Better Geographical Distribution

The uneven geographical distribution of industry that was a feature of the old Chinese economy has begun to disappear. All this makes it possible for China to develop subsequent industrial construction, in the interior provinces, at greater speed and on a much stronger foundation than was the ease in 1952.

In the First Five-Year Plan, besides the erection of new industrial plants, existing units were strengthened and transformed; some were rebuilt or expanded, some readjusted and technologically re-equipped and reformed. This too resulted in a big increase in productivity. During the First Five-Year Plan, total industrial output increased by 133 per cent. The average annual rate of growth was more than 18 per cent.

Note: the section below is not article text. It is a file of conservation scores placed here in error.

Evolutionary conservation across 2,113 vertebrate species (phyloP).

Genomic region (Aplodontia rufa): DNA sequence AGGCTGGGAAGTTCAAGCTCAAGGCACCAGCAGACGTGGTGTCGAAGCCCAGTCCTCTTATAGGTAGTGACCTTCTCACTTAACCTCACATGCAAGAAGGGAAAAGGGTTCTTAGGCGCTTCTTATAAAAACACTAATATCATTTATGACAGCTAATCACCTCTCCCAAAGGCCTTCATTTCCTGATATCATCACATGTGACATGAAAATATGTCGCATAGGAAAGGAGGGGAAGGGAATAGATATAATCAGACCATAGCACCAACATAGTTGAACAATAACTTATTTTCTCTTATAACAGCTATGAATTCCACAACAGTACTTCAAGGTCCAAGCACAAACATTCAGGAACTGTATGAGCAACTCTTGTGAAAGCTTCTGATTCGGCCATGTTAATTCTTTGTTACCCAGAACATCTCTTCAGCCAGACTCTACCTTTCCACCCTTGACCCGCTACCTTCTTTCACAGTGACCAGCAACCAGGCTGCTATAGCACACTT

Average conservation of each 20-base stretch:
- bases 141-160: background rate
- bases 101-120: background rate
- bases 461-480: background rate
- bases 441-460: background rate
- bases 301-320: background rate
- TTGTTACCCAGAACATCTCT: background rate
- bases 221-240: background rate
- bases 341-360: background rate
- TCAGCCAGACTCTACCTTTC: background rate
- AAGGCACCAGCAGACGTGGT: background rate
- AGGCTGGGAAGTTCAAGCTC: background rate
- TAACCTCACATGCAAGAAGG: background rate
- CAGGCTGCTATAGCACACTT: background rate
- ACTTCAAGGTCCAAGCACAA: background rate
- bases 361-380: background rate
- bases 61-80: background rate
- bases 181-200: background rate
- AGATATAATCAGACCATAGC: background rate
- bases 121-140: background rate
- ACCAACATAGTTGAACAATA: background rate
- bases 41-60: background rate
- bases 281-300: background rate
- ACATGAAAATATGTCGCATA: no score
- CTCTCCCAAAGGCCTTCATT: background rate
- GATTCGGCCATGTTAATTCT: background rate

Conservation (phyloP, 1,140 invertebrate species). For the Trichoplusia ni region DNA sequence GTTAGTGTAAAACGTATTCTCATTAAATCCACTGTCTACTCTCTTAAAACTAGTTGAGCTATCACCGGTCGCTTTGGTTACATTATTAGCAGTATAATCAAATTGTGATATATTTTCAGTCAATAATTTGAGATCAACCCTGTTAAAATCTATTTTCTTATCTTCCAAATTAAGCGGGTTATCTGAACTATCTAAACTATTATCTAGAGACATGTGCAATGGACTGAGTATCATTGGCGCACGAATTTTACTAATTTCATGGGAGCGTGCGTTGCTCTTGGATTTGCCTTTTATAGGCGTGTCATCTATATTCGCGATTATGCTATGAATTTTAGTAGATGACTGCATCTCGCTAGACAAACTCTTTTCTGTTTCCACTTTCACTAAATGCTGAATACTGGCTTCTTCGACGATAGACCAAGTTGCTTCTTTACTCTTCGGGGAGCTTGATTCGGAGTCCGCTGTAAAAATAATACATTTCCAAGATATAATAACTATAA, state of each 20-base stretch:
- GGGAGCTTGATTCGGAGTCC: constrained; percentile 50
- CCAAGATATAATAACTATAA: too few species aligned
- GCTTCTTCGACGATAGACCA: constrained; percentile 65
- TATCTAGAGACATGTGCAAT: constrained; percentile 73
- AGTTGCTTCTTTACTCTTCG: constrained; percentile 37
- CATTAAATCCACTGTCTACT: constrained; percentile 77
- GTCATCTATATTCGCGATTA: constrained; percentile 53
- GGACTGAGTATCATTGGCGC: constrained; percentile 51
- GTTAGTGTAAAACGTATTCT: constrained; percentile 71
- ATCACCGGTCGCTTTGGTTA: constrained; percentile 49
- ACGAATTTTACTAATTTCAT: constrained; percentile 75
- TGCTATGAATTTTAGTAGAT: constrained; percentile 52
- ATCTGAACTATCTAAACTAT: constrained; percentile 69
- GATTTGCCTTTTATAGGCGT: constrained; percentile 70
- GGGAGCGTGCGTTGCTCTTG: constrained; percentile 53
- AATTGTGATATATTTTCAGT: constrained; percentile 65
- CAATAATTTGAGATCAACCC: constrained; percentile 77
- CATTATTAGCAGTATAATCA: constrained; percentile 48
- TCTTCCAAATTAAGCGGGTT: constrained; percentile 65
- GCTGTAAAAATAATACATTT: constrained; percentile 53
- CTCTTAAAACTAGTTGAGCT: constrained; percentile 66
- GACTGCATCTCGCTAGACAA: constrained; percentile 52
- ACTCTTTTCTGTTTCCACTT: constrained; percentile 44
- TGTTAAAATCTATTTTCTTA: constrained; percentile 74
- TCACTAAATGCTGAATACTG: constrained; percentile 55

At the beginning of the First Five-Year Plan, there were great difficulties due to lack of technicians and adequate technical knowledge. Today, after five years’ hard work, these have in the main been conquered. The number of technicians in prospecting, designing and capital construction has multiplied eightfold; in civil engineering and installation 4.4 times; in industrial production 3.6 times. By 1957 the technical force numbered 600,000. Thanks to the guidance and help of Soviet experts, a great many of these technicians have acquired full competence through study and training in the course of day-to-day work. Except in cases involving geological conditions and technical problems of very great complexity, China can now design and build her own industrial units, railways and water conservancy projects such as integrated iron and steel works with an annual capacity of 1.3 million tons, coal mines with similar capacity, chemical plants capable of turning out 50,000 tons of nitrogenous fertilizer each year, hydro-electric plants of one million kilowatt generating capacity and thermal electric plants of 400.000 kilowatts In the manufacture of many major products, China is already leaving the stage of copying foreign blue prints and beginning to design her own models.